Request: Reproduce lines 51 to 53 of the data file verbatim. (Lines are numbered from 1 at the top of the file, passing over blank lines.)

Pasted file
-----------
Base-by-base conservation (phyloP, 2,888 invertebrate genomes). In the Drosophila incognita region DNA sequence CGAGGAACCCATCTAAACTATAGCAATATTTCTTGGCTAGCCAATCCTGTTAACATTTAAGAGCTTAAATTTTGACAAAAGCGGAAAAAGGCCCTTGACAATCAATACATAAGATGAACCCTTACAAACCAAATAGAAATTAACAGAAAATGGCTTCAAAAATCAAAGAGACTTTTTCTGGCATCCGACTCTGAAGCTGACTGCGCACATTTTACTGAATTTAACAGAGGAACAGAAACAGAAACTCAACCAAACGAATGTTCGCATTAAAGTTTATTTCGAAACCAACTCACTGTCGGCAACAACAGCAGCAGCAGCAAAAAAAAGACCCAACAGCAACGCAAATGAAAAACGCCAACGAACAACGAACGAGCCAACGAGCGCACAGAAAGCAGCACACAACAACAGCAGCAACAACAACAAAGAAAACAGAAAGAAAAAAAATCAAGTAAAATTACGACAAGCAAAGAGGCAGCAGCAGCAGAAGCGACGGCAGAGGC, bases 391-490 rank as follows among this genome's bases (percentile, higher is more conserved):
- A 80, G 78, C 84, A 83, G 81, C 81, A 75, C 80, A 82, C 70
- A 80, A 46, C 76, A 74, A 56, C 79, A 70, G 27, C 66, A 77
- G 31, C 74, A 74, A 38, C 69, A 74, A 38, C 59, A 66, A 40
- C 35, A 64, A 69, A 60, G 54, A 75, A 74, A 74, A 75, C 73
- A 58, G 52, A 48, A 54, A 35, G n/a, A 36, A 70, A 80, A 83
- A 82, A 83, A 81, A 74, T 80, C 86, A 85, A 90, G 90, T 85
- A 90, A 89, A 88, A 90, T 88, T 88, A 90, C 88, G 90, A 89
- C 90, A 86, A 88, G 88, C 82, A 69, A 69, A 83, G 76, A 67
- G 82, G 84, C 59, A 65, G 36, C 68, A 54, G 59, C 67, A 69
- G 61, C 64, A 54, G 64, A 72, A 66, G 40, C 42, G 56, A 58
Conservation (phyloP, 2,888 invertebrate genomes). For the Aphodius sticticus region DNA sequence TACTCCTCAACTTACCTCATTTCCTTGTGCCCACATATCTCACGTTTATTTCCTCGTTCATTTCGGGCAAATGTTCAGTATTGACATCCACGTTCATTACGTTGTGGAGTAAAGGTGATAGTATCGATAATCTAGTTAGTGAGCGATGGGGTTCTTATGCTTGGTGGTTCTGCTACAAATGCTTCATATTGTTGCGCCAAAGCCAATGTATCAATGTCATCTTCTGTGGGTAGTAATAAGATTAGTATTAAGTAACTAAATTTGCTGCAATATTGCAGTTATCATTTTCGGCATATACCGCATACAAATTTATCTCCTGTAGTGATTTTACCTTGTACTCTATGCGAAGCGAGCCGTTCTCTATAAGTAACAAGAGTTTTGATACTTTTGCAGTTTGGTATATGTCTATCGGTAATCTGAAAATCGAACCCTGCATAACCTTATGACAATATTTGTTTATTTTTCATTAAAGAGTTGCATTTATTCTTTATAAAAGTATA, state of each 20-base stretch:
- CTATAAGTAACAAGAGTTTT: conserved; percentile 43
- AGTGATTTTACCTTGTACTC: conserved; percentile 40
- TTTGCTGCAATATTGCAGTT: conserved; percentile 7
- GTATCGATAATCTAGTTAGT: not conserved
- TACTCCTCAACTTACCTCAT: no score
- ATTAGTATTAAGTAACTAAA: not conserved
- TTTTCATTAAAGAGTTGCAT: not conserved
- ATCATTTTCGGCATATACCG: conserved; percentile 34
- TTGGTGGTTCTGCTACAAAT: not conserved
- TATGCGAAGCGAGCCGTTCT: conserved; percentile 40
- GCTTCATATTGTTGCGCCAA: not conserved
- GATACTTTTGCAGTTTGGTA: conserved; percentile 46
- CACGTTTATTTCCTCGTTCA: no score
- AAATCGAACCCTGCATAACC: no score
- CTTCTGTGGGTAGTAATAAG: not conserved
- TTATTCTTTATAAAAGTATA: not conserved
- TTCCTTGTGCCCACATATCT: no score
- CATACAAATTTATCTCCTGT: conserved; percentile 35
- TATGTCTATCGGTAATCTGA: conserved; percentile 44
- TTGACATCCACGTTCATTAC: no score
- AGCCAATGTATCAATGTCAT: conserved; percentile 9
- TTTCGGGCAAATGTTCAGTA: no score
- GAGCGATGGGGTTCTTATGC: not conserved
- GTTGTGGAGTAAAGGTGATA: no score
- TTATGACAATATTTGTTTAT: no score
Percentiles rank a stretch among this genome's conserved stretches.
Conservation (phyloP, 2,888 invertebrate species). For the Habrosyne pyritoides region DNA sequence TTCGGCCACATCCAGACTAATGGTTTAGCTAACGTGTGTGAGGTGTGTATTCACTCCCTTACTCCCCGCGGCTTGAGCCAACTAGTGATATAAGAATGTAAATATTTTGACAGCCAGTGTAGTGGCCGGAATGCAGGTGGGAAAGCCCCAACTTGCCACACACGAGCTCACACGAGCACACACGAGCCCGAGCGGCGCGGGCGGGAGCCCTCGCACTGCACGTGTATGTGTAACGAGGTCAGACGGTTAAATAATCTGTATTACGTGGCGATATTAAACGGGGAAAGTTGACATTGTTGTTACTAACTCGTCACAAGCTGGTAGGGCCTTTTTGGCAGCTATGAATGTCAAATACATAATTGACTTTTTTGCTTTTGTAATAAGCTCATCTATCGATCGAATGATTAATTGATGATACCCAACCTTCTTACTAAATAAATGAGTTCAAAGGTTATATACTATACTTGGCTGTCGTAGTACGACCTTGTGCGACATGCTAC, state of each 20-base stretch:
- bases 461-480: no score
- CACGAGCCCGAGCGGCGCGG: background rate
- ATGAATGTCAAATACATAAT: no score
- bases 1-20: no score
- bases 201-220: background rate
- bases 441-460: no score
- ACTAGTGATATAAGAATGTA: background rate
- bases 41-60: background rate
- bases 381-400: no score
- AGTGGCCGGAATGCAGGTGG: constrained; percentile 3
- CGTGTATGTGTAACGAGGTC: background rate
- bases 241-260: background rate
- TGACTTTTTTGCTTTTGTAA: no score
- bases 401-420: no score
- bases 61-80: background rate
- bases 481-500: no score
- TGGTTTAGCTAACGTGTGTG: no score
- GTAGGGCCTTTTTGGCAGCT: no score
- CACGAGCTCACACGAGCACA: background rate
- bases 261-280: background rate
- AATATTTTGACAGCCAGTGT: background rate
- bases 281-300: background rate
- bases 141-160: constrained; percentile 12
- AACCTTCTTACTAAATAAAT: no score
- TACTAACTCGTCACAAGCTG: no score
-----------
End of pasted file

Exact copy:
- bases 241-260: background rate
- TGACTTTTTTGCTTTTGTAA: no score
- bases 401-420: no score